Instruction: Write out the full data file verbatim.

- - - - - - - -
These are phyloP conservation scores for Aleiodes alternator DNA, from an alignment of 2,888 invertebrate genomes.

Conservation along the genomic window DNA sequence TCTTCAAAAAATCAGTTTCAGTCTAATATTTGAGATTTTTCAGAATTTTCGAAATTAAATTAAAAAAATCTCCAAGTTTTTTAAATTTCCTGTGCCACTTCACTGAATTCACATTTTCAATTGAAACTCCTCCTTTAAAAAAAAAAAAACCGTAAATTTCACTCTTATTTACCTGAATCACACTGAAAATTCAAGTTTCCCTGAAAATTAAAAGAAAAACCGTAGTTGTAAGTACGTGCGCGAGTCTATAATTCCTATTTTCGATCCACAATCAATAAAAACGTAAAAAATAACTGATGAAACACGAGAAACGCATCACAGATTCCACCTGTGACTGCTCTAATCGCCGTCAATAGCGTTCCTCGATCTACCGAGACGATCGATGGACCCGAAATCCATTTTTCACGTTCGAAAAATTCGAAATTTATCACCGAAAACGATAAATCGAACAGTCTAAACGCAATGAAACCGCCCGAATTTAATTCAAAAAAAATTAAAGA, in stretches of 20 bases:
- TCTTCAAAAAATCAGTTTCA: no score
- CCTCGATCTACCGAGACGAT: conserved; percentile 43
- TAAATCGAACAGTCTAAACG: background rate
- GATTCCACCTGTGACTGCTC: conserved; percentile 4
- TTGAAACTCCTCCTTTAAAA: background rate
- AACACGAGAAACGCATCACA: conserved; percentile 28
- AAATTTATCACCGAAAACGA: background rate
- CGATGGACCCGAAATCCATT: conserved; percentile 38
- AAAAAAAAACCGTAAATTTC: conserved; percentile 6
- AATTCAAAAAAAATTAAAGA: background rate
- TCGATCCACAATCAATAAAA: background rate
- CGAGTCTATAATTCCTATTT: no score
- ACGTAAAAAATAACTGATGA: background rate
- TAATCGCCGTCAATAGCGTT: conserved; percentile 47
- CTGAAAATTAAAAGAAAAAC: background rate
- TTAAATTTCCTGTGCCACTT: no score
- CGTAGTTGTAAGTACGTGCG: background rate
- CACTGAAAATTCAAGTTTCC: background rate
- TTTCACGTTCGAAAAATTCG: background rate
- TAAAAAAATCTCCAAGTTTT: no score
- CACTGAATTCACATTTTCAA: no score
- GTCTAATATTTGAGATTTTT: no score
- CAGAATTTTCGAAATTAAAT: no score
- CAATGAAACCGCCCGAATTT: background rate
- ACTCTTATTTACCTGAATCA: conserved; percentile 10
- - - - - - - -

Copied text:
These are phyloP conservation scores for Aleiodes alternator DNA, from an alignment of 2,888 invertebrate genomes.

Conservation along the genomic window DNA sequence TCTTCAAAAAATCAGTTTCAGTCTAATATTTGAGATTTTTCAGAATTTTCGAAATTAAATTAAAAAAATCTCCAAGTTTTTTAAATTTCCTGTGCCACTTCACTGAATTCACATTTTCAATTGAAACTCCTCCTTTAAAAAAAAAAAAACCGTAAATTTCACTCTTATTTACCTGAATCACACTGAAAATTCAAGTTTCCCTGAAAATTAAAAGAAAAACCGTAGTTGTAAGTACGTGCGCGAGTCTATAATTCCTATTTTCGATCCACAATCAATAAAAACGTAAAAAATAACTGATGAAACACGAGAAACGCATCACAGATTCCACCTGTGACTGCTCTAATCGCCGTCAATAGCGTTCCTCGATCTACCGAGACGATCGATGGACCCGAAATCCATTTTTCACGTTCGAAAAATTCGAAATTTATCACCGAAAACGATAAATCGAACAGTCTAAACGCAATGAAACCGCCCGAATTTAATTCAAAAAAAATTAAAGA, in stretches of 20 bases:
- TCTTCAAAAAATCAGTTTCA: no score
- CCTCGATCTACCGAGACGAT: conserved; percentile 43
- TAAATCGAACAGTCTAAACG: background rate
- GATTCCACCTGTGACTGCTC: conserved; percentile 4
- TTGAAACTCCTCCTTTAAAA: background rate
- AACACGAGAAACGCATCACA: conserved; percentile 28
- AAATTTATCACCGAAAACGA: background rate
- CGATGGACCCGAAATCCATT: conserved; percentile 38
- AAAAAAAAACCGTAAATTTC: conserved; percentile 6
- AATTCAAAAAAAATTAAAGA: background rate
- TCGATCCACAATCAATAAAA: background rate
- CGAGTCTATAATTCCTATTT: no score
- ACGTAAAAAATAACTGATGA: background rate
- TAATCGCCGTCAATAGCGTT: conserved; percentile 47
- CTGAAAATTAAAAGAAAAAC: background rate
- TTAAATTTCCTGTGCCACTT: no score
- CGTAGTTGTAAGTACGTGCG: background rate
- CACTGAAAATTCAAGTTTCC: background rate
- TTTCACGTTCGAAAAATTCG: background rate
- TAAAAAAATCTCCAAGTTTT: no score
- CACTGAATTCACATTTTCAA: no score
- GTCTAATATTTGAGATTTTT: no score
- CAGAATTTTCGAAATTAAAT: no score
- CAATGAAACCGCCCGAATTT: background rate
- ACTCTTATTTACCTGAATCA: conserved; percentile 10